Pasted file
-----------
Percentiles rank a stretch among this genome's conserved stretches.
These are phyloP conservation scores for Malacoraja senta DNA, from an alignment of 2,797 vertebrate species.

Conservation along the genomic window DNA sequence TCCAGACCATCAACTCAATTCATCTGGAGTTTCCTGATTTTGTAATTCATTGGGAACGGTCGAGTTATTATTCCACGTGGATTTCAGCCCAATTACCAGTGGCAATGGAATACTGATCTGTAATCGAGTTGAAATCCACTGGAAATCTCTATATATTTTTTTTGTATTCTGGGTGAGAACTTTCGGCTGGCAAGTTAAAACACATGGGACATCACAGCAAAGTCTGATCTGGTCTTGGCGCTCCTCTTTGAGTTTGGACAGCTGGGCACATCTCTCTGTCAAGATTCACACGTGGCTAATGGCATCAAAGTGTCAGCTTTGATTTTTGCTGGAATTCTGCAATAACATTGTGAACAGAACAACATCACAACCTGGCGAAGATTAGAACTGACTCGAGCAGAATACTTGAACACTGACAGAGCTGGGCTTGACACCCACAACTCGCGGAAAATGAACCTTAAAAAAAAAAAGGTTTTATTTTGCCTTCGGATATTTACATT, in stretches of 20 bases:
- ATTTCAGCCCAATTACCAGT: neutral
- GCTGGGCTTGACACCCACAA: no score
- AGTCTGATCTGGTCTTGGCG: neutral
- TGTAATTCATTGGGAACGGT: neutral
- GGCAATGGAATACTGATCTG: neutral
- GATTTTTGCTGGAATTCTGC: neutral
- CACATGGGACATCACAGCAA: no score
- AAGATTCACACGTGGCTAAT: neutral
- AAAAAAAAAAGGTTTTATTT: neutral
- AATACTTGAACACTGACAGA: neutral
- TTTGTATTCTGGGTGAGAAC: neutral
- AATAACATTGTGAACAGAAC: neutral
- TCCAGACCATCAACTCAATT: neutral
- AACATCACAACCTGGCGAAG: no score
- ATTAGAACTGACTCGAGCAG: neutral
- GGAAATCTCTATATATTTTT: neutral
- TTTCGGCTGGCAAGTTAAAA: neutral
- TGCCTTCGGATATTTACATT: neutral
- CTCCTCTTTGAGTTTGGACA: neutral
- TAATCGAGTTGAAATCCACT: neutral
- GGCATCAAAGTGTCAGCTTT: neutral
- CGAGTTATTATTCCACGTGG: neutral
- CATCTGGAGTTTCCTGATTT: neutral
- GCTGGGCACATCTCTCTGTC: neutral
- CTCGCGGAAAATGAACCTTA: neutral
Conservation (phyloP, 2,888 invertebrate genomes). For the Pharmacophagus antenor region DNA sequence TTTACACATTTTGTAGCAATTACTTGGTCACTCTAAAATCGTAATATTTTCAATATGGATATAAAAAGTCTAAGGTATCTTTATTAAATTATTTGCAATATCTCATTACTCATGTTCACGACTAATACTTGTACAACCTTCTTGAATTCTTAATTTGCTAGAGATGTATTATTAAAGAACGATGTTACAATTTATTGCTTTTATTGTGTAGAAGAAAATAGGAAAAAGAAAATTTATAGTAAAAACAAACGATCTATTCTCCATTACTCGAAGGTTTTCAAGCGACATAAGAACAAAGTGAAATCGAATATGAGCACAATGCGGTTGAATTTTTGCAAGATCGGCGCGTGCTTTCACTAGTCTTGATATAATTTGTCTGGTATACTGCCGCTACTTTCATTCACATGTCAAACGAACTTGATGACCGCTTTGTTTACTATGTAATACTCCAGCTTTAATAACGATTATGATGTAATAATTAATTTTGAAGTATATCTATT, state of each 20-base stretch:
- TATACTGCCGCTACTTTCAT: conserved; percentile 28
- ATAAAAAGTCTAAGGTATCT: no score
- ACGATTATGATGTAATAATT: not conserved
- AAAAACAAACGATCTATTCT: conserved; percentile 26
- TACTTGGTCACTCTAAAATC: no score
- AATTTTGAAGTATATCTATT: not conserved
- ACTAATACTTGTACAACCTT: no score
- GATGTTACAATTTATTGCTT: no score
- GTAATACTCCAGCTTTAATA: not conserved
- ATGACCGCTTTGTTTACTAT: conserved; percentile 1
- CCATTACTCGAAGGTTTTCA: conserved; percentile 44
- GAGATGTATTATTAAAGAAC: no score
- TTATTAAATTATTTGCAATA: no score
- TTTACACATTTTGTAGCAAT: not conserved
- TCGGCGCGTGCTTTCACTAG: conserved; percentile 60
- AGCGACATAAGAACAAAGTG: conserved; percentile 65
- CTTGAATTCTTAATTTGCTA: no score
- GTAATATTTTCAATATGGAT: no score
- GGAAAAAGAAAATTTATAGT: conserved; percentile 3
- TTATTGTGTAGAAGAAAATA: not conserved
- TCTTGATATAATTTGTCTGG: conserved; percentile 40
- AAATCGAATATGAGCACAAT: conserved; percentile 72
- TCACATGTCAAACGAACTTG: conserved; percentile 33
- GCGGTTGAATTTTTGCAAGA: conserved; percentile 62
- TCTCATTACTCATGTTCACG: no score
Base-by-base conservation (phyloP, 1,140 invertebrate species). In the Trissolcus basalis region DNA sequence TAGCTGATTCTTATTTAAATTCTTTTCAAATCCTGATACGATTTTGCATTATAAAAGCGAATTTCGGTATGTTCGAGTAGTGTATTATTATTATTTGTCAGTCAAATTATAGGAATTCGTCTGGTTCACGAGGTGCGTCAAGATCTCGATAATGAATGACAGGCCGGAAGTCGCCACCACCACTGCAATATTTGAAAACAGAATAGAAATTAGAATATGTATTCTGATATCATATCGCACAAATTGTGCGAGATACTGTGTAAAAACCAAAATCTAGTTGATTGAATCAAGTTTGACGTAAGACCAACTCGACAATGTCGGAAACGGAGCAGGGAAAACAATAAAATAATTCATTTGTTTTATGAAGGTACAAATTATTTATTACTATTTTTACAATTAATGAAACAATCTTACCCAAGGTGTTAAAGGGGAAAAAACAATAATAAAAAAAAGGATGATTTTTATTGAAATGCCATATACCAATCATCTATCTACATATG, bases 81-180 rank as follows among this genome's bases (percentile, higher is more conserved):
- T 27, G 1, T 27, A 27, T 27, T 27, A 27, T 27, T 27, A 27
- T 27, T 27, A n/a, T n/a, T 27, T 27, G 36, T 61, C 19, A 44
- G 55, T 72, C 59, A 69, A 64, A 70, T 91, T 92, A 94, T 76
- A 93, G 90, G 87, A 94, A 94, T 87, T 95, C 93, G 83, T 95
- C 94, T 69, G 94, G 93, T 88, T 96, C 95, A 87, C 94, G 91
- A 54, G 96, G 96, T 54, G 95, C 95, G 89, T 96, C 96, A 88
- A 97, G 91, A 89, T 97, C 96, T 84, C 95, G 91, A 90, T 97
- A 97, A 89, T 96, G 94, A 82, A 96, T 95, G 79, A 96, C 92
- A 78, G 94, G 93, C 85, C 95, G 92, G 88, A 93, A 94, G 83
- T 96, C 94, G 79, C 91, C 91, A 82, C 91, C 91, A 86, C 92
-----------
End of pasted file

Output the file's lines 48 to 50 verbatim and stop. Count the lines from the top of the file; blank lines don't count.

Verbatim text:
- GGAAAAAGAAAATTTATAGT: conserved; percentile 3
- TTATTGTGTAGAAGAAAATA: not conserved
- TCTTGATATAATTTGTCTGG: conserved; percentile 40